If the wrapper is simple enough, the code duplication might not be too bad, but if it might ever need to change, duplicating the code will in turn require duplicating any changes. Even if one opts to add entry points that don't use the extra argument:

Thing getThingWithBrackets(string x)
   return getThingWithBrackets(x, false);
Thing tryGetThingWithBrackets(string x)
   return tryGetThingWithBrackets(x, true);

one can keep all the "business logic" in one method--the one which accepts an argument indicating what to do in case of failure.

  • You are right: Decorators and wrappers, and even regular implementation, will have some code duplication when using two methods.
    – donquixote
    Commented Dec 23, 2017 at 22:07
  • Surely put the versions with and without exception-throwing in separate packages, and make the wrappers generic? Commented Dec 24, 2017 at 1:40

I think all of the answers which explain that you should not have a flag that controls whether an exception is thrown or not are good. Their advice would be my advice to anyone who feels the need to ask that question.

I did, however, want to point out that there is a meaningful exception to this rule. Once you are advanced enough to start developing APIs that hundreds of other people will use, there are cases where you might want to provide such a flag. When you are writing an API, you're not just writing to the purists. You're writing to real customers who have real desires. Part of your job is to make them happy with your API. That becomes a social problem, rather than a programming problem, and sometimes social problems dictate solutions which would be less than ideal as programming solutions on their own.

You may find that you have two distinct users of your API, one of which wants exceptions and one that does not. A real life example where this could occur is with a library that is used both in development and on an embedded system. In development environments, users will likely want to have exceptions everywhere. Exceptions are very popular for handling unexpected situations. However, they are forbidden in many embedded situations because they're too hard to analyze real-time constraints around. When you actually care about not just the average time it takes to execute your function, but the time it takes for any one individual fun, the idea of unwinding the stack at any arbitrary place is very undesirable.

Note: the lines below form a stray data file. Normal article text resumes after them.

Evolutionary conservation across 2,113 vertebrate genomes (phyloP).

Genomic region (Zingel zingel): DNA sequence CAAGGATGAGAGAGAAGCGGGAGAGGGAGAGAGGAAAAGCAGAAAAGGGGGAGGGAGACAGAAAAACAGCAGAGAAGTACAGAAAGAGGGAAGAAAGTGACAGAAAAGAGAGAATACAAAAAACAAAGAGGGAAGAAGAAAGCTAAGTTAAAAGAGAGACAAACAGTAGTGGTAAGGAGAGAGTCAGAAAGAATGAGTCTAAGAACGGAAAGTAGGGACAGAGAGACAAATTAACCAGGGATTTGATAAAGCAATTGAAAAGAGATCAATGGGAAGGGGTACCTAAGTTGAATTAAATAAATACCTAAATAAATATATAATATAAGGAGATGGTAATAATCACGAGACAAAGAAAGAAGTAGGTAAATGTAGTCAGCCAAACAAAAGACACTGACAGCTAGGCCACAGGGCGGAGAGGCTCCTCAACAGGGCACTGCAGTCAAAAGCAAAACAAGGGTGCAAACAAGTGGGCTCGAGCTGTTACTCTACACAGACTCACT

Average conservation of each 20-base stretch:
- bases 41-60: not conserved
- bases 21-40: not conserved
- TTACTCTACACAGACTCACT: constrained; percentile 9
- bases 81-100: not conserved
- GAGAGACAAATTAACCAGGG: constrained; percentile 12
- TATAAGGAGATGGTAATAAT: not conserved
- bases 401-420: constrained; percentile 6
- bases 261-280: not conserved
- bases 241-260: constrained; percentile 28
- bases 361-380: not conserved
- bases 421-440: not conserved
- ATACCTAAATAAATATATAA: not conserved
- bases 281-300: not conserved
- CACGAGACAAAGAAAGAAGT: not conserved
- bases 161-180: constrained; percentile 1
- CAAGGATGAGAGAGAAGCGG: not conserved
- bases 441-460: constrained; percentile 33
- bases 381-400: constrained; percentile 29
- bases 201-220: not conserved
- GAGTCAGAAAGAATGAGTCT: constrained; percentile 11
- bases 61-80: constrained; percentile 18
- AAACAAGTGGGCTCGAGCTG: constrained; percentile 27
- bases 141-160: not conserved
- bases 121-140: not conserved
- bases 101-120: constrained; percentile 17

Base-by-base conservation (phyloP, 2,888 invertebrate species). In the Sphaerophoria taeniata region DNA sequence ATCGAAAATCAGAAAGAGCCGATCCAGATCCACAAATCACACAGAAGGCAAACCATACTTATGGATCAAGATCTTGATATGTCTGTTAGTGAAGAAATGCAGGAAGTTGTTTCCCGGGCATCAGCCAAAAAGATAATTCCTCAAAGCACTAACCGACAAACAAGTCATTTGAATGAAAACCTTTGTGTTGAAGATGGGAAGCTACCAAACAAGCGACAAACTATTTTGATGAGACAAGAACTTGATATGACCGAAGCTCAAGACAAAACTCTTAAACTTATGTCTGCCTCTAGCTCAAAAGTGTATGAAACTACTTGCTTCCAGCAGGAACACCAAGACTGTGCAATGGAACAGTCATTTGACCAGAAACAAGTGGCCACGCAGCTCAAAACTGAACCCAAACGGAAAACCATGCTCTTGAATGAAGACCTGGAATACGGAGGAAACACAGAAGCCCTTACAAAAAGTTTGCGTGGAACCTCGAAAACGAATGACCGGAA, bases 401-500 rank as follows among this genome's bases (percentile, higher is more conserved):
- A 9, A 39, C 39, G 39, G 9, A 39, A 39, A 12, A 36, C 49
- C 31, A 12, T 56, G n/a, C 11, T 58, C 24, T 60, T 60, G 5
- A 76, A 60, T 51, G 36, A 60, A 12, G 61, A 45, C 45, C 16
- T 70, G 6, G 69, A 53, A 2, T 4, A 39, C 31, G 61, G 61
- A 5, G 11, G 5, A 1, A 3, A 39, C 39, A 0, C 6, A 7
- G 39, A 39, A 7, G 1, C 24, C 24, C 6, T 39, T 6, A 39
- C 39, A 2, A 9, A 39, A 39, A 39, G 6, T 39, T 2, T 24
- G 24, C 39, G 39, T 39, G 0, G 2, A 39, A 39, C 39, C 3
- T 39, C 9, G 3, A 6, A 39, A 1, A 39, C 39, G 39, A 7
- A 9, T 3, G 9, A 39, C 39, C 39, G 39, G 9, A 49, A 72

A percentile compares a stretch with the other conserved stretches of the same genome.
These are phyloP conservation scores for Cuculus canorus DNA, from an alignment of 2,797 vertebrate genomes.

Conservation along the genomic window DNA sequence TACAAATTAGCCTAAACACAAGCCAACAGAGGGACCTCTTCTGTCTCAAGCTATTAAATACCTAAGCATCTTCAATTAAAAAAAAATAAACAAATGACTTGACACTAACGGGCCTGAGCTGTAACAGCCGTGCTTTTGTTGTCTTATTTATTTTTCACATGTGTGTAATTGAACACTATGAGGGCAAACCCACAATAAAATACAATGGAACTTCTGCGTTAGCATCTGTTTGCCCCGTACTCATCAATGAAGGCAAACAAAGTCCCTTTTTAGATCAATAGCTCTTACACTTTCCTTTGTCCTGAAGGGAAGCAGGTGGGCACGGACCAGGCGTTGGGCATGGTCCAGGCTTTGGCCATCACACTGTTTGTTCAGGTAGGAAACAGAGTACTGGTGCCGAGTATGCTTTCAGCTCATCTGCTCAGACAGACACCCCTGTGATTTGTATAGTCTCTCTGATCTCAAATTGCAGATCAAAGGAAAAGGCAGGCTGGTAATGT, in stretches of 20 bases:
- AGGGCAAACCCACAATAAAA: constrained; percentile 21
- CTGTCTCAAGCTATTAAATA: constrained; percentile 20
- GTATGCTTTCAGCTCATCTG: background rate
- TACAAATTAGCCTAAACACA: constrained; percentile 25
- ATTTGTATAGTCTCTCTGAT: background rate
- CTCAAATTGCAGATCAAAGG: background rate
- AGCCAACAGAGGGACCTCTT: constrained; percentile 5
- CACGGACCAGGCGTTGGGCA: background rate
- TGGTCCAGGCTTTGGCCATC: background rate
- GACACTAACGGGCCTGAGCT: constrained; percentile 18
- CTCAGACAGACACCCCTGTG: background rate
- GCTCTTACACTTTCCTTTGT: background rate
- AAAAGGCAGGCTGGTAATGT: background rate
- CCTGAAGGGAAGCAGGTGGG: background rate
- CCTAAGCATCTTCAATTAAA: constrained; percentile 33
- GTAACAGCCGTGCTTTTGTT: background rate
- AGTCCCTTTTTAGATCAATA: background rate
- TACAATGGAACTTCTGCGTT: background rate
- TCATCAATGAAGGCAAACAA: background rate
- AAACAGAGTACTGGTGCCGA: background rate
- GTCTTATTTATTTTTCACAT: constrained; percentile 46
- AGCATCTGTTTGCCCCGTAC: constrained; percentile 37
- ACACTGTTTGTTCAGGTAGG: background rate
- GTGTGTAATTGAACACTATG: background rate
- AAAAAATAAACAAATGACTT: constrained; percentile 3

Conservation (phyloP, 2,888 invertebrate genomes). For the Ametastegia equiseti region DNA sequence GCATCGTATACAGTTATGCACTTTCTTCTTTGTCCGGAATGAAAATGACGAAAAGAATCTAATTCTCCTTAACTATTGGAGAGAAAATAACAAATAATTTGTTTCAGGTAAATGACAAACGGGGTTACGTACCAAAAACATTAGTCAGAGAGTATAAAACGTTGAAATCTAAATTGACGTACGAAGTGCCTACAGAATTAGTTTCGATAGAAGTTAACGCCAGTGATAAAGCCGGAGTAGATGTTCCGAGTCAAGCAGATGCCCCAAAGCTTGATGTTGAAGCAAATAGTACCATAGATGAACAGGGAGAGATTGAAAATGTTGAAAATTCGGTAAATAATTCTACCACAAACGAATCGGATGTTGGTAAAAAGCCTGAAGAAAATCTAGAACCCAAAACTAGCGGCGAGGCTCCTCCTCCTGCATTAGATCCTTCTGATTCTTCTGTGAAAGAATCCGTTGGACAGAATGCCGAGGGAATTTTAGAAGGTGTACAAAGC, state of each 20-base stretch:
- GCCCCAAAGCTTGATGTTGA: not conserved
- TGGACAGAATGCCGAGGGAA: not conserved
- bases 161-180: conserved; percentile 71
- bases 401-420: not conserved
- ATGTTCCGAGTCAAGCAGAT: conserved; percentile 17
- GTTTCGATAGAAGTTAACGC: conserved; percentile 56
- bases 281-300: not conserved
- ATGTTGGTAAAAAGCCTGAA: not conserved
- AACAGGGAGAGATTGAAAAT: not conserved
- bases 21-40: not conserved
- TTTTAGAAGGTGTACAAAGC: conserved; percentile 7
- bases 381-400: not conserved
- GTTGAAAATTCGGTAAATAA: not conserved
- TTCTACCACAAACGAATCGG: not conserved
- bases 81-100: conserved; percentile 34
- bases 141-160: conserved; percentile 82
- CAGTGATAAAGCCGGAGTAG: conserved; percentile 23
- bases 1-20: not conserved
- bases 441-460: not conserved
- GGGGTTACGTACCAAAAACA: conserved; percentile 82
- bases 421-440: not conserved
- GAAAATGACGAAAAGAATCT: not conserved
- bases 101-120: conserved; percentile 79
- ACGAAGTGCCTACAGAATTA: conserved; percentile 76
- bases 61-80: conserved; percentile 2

A real life example for me: a math library. If your math library has a Vector class which supports getting a unit vector in the same direction, you have to be able to divide by the magnitude. If the magnitude is 0, you have a divide by zero situation. In development you want to catch these. You really don't want surprising divide by 0's hanging around. Throwing an exception is a very popular solution for this. It almost never happens (it is truly exceptional behavior), but when it does, you want to know it.

On the embedded platform, you don't want those exceptions. It would make more sense to do a check if (this->mag() == 0) return Vector(0, 0, 0);. In fact, I see this in real code.

Now think from the perspective of a business. You can try to teach two different ways of using an API:

// Development version - exceptions        // Embeded version - return 0s
Vector right = forward.cross(up);          Vector right = forward.cross(up);
Vector localUp = right.cross(forward);     Vector localUp = right.cross(forward);
Vector forwardHat = forward.unit();        Vector forwardHat = forward.tryUnit();
Vector rightHat = right.unit();            Vector rightHat = right.tryUnit();
Vector localUpHat = localUp.unit()         Vector localUpHat = localUp.tryUnit();

This satisfies the opinions of most of the answers here, but from a company perspective this is undesirable. Embedded developers will have to learn one style of coding, and development developers will have to learn another. This can be rather pesky, and forces people into one way of thinking. Potentially worse: how do you go about proving that the embedded version doesn't include any exception throwing code? The throwing version can easily blend in, hiding somewhere in your code until an expensive Failure Review Board finds it.

If, on the other hand, you have a flag which turns on or off exception handling, both groups can learn the exact same style of coding. In fact, in many cases, you can even use one group's code in the other group's projects. In the case of this code using unit(), if you actually care about what happens in a divide by 0 case, you should have written the test yourself. Thus, if you move it to an embedded system, where you just get bad results, that behavior is "sane." Now, from a business perspective, I train my coders once, and they use the same APIs and the same styles in all parts of my business.

In the vast majority of cases, you want to follow the advice of others: use idioms like tryGetUnit() or similar for functions that don't throw exceptions, and instead return a sentinel value like null. If you think users may want to use both exception handling and non-exception handling code side by side within a single program, stick with the tryGetUnit() notation. However, there is a corner case where the reality of business can make it better to use a flag. If you find yourself in that corner case, do not be afraid to toss the "rules" by the wayside. That's what rules are for!